The gang at the Associated Press evidently hasn’t been reading its own clips.

As we pointed out yesterday, the AP’s Tom Raum and Nedra Pickler let the Kerry camp spin them by declaring that Bush has “lost 3 million jobs” during his term in office. The actual number is either 2.2 million, if you’re counting from January 2001, or 2.3 million if you start with the employment numbers from February 2001.

Today, AP’s Terence Hunt follows ignominiously in the tracks of his fellow wire servers, quoting Kerry stating that “This administration has one economic policy for America — 3 million jobs lost and driving gas prices towards $3 a gallon,” without contradicting the Massachsuetts senator’s bogus number.

The sad part is, the Associated Press once had this right, and only in the past few days has it defaulted to wrong. Forgiving the slight difference between 2.2 and 2.3 million, those who correctly cited one of those numbers in the last 15 days include not only spin victims Nedra Pickler (March 25 and March 26) and Tom Raum (March 25 and March 26), but also political/news reporters Ryan Foley (March 28), Pete Yost (March 25), Mike Glover (March 25), Jonathan Salant (March 24). Ron Powers (March 20), Alan Fram (March 17), Elizabeth Gillespie (March 18), and Ron Fournier (March 15), as well as business writers Jeannine Aversa (March 17 and March 26), Leigh Strope (March 23), and Martin Crutsinger (March 17). Ironically, the AP also got the number right in a story by Calvin Woodward on March 17 examining the records of both candidates.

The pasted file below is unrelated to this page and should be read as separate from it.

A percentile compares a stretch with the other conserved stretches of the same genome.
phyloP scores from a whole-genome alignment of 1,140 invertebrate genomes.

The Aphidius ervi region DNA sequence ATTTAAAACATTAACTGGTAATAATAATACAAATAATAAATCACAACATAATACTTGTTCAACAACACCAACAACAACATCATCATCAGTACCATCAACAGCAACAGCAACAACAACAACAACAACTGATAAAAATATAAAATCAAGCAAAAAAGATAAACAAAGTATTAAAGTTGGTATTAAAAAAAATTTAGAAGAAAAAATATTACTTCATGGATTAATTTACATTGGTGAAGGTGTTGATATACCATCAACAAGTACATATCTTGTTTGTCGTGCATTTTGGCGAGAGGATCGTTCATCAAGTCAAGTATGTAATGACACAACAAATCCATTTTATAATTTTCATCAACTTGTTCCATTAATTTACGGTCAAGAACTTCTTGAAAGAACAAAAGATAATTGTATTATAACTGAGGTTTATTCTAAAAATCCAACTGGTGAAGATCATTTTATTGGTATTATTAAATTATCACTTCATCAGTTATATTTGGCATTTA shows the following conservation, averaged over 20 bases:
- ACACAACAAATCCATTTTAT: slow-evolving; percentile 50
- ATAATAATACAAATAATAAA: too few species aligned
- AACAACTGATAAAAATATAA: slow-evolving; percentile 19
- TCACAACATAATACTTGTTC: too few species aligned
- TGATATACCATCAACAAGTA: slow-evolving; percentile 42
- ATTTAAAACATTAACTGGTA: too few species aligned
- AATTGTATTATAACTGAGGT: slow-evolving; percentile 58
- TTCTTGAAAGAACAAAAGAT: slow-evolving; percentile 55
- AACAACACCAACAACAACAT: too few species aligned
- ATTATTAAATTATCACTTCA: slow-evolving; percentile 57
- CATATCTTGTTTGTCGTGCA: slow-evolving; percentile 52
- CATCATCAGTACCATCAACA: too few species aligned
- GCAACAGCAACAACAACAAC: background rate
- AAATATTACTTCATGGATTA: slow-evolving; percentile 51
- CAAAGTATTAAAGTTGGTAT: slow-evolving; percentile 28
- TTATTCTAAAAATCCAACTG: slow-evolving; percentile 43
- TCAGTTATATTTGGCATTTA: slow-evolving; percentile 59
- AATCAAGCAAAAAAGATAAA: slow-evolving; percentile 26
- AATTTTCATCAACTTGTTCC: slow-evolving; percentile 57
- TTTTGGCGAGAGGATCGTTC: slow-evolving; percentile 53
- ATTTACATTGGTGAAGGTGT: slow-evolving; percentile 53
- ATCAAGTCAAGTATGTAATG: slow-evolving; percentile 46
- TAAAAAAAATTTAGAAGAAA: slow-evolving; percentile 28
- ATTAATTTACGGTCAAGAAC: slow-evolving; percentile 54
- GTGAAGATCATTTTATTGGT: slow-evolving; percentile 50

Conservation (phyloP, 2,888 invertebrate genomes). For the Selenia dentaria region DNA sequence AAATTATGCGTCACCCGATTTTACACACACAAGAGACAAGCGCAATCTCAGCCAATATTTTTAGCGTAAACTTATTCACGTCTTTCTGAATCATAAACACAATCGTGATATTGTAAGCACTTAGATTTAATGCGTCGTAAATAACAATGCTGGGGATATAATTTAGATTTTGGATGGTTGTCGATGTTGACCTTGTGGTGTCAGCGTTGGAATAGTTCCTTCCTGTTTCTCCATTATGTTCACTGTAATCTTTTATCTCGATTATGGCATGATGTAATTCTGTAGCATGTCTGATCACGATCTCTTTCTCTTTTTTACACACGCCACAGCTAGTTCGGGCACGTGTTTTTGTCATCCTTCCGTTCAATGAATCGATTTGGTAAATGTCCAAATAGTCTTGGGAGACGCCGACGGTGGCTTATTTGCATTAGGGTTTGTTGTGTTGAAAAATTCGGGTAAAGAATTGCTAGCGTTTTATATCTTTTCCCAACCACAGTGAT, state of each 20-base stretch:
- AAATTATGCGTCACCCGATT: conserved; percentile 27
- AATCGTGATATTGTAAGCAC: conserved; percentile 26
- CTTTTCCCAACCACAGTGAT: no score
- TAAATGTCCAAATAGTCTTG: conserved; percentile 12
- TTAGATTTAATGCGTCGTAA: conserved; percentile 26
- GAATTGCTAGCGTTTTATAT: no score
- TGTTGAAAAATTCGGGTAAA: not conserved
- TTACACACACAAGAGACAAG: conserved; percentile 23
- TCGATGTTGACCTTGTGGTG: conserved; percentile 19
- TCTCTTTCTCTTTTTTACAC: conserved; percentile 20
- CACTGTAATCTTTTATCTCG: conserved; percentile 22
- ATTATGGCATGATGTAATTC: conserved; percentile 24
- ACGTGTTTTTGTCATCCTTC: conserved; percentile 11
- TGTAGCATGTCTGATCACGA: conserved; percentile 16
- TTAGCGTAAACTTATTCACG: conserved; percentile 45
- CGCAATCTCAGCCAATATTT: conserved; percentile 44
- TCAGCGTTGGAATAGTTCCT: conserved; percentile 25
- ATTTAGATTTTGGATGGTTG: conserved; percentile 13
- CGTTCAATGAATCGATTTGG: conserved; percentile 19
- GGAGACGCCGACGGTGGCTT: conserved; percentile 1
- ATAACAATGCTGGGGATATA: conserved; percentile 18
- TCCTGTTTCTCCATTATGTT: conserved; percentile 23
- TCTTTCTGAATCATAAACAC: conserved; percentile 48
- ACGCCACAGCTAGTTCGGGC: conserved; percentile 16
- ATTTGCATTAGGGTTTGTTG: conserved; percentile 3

We gave AP a call to ask why they got it right for so long and now get it wrong. Though a spokesman promised early in the afternoon to return our call, he hadn’t done so by 5 PM. (We’ll update if and when that happens.)

This is a case of a good echo chamber gone bad. All AP has to do to get these numbers right is to refer back to its own work, instead of transcribing campaign spin. This is exactly how mistakes and rumors evolve into facts (as appears to be happening with the “3 million” number [registration required]).

Bryan Keefer

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Bryan Keefer was CJR Daily’s deputy managing editor.